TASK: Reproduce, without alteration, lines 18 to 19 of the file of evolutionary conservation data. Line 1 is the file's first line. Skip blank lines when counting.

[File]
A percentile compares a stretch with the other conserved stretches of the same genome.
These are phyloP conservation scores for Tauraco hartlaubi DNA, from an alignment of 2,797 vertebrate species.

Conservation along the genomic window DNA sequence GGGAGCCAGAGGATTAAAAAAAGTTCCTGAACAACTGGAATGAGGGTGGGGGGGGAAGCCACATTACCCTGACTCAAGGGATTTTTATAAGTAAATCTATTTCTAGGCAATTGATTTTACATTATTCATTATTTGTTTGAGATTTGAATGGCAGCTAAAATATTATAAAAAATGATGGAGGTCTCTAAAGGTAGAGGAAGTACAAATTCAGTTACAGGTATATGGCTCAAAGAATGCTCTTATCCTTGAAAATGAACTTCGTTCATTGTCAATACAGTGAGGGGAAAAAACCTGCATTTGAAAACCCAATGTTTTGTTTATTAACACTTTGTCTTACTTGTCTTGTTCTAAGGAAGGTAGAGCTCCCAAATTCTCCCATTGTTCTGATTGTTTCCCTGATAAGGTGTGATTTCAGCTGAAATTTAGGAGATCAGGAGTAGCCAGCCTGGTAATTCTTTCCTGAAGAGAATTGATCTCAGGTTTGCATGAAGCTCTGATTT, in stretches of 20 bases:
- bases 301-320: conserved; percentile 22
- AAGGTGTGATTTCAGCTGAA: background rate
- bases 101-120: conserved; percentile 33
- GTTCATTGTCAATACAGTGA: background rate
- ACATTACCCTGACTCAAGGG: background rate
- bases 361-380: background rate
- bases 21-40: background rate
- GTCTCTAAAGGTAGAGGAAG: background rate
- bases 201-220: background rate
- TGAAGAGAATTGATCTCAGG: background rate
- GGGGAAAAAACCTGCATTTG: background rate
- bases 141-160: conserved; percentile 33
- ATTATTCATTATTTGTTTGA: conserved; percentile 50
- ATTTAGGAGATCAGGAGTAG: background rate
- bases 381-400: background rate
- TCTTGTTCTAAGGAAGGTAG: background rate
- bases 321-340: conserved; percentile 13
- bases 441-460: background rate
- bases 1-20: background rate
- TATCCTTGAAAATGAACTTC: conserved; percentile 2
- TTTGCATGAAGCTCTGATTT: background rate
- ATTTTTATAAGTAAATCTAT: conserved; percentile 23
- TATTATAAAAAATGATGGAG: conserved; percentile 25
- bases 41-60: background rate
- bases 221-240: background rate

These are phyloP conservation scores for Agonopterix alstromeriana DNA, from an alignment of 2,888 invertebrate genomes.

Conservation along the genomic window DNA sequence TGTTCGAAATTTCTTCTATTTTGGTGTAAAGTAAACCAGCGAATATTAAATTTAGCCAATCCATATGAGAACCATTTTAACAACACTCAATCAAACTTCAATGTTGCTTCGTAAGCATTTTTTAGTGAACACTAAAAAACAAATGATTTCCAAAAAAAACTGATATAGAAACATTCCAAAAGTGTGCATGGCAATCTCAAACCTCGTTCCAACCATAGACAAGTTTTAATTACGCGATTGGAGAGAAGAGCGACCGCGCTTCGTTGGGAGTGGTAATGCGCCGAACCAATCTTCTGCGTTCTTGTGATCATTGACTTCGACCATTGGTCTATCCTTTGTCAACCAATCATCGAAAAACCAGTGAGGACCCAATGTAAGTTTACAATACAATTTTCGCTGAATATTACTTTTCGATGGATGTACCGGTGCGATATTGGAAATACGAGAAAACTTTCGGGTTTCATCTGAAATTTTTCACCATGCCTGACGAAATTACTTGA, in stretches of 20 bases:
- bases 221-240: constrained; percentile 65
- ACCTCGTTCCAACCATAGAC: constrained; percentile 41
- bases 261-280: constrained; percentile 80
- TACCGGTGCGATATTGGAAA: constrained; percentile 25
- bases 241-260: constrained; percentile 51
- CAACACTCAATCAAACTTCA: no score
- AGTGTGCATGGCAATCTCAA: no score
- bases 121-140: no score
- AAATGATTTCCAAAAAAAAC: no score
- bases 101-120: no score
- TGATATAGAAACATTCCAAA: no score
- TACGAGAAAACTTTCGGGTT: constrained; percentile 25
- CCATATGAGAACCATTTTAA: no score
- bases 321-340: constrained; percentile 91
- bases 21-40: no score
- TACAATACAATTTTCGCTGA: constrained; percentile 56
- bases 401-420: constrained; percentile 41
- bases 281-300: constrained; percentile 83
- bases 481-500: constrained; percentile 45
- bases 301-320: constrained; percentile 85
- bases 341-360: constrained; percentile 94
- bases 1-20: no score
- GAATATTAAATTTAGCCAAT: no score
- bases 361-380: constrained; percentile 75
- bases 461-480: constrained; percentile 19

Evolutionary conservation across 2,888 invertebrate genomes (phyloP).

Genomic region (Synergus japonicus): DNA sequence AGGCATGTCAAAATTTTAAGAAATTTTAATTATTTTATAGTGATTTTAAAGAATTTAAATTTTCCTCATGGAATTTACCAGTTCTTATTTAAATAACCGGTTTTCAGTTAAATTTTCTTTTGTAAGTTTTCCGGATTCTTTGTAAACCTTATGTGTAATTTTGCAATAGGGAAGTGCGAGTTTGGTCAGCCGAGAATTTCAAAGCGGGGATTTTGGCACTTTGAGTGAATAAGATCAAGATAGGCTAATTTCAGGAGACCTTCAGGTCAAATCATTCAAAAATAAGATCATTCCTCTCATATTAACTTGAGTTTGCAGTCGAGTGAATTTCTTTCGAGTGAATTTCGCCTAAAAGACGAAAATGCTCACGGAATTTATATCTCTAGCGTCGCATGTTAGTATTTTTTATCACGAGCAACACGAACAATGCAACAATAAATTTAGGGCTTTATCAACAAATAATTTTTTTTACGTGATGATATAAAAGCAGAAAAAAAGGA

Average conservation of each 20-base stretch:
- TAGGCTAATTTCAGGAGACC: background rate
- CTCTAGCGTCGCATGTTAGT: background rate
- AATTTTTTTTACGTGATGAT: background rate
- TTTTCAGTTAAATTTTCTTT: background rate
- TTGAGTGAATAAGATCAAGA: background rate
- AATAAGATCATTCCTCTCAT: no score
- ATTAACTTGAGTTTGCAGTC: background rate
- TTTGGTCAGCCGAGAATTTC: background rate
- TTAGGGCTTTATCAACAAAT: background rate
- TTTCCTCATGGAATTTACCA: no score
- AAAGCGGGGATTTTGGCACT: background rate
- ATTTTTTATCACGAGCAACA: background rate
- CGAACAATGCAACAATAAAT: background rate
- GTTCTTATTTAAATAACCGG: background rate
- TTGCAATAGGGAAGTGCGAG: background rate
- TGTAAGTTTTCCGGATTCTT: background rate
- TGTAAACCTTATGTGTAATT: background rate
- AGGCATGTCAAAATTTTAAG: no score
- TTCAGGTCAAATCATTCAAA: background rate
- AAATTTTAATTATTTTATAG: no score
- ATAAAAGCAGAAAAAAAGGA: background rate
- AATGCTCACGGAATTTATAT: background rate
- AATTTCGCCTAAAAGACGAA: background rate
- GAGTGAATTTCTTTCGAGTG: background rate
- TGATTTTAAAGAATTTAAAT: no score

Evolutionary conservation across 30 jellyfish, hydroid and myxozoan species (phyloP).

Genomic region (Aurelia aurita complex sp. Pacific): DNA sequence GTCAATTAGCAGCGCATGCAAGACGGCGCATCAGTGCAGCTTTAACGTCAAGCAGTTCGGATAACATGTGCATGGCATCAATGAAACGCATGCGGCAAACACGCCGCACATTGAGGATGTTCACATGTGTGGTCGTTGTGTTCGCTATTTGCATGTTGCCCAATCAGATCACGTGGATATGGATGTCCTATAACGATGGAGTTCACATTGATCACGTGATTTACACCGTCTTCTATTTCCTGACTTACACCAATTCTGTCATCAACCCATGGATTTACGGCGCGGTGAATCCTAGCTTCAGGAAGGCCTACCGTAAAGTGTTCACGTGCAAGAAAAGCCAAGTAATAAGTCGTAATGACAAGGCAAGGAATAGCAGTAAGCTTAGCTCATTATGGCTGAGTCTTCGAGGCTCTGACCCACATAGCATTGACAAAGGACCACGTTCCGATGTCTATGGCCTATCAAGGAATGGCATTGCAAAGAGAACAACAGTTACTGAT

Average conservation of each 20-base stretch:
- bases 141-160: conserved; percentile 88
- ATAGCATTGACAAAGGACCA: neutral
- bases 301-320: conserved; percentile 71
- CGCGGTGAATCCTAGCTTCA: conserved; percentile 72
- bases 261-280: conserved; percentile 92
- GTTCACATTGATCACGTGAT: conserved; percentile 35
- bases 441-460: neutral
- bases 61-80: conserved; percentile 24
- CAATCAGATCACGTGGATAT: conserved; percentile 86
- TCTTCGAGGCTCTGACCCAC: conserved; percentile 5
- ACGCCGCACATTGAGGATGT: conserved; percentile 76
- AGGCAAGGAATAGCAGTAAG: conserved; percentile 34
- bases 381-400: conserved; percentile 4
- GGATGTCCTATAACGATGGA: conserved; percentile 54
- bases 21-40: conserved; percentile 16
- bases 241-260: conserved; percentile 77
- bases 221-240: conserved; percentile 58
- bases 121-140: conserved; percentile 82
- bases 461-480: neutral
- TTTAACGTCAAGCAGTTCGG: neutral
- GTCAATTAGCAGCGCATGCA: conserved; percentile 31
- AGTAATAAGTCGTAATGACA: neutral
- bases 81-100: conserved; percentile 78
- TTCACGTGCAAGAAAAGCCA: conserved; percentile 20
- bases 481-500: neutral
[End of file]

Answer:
- bases 381-400: background rate
- TCTTGTTCTAAGGAAGGTAG: background rate